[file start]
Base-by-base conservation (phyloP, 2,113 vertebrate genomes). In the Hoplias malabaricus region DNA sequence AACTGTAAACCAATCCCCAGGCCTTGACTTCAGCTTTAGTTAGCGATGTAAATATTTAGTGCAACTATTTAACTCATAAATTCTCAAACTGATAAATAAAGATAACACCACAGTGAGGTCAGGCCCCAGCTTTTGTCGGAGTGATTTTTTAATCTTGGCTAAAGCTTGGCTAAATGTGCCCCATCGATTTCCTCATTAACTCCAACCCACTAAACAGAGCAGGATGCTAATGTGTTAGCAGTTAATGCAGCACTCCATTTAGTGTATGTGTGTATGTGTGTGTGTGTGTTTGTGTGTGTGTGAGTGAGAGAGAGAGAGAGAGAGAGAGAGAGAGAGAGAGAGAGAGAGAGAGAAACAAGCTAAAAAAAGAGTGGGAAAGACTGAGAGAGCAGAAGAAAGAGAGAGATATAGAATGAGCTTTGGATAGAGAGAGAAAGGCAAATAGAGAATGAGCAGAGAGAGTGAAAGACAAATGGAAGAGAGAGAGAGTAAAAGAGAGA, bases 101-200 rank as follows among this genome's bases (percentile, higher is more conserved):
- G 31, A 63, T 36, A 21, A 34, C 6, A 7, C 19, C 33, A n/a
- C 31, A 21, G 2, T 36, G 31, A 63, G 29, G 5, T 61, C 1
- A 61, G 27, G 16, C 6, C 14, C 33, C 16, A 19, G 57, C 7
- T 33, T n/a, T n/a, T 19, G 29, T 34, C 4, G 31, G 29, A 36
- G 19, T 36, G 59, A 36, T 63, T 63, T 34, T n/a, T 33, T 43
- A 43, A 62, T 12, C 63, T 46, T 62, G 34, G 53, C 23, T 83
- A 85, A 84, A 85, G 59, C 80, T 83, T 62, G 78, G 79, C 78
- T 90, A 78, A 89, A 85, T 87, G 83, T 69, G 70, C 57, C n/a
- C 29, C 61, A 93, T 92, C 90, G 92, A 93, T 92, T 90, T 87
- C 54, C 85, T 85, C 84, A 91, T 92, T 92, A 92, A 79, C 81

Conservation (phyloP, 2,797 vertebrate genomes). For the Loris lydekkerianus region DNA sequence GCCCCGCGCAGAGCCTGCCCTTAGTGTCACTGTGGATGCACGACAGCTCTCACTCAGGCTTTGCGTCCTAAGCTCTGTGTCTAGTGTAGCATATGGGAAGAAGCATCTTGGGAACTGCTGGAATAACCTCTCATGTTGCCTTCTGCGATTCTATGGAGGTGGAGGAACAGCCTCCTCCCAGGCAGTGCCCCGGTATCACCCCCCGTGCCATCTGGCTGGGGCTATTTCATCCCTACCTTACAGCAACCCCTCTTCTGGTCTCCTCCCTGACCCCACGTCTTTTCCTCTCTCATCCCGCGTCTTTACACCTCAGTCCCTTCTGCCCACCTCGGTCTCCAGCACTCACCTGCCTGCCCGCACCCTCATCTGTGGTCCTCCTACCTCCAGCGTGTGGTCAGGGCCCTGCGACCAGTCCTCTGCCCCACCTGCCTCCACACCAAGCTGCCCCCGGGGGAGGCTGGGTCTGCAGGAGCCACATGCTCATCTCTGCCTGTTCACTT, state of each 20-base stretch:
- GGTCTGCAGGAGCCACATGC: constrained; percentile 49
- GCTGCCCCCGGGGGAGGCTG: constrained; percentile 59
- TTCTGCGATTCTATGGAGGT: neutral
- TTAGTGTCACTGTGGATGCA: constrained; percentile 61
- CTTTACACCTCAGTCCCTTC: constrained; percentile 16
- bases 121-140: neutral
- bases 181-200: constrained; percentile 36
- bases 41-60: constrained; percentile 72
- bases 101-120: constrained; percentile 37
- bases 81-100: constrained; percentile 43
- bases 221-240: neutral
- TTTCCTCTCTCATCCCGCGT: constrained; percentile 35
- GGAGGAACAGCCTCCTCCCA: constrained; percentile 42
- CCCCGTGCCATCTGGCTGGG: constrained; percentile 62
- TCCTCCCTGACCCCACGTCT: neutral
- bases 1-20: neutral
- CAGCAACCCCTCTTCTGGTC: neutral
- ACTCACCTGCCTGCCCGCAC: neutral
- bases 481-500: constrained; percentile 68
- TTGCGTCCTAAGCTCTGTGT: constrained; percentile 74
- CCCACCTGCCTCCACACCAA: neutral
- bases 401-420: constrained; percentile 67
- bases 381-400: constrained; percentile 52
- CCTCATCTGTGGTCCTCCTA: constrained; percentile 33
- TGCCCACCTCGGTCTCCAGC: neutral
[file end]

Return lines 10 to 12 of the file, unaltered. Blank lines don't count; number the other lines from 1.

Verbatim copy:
- C 29, C 61, A 93, T 92, C 90, G 92, A 93, T 92, T 90, T 87
- C 54, C 85, T 85, C 84, A 91, T 92, T 92, A 92, A 79, C 81

Conservation (phyloP, 2,797 vertebrate genomes). For the Loris lydekkerianus region DNA sequence GCCCCGCGCAGAGCCTGCCCTTAGTGTCACTGTGGATGCACGACAGCTCTCACTCAGGCTTTGCGTCCTAAGCTCTGTGTCTAGTGTAGCATATGGGAAGAAGCATCTTGGGAACTGCTGGAATAACCTCTCATGTTGCCTTCTGCGATTCTATGGAGGTGGAGGAACAGCCTCCTCCCAGGCAGTGCCCCGGTATCACCCCCCGTGCCATCTGGCTGGGGCTATTTCATCCCTACCTTACAGCAACCCCTCTTCTGGTCTCCTCCCTGACCCCACGTCTTTTCCTCTCTCATCCCGCGTCTTTACACCTCAGTCCCTTCTGCCCACCTCGGTCTCCAGCACTCACCTGCCTGCCCGCACCCTCATCTGTGGTCCTCCTACCTCCAGCGTGTGGTCAGGGCCCTGCGACCAGTCCTCTGCCCCACCTGCCTCCACACCAAGCTGCCCCCGGGGGAGGCTGGGTCTGCAGGAGCCACATGCTCATCTCTGCCTGTTCACTT, state of each 20-base stretch: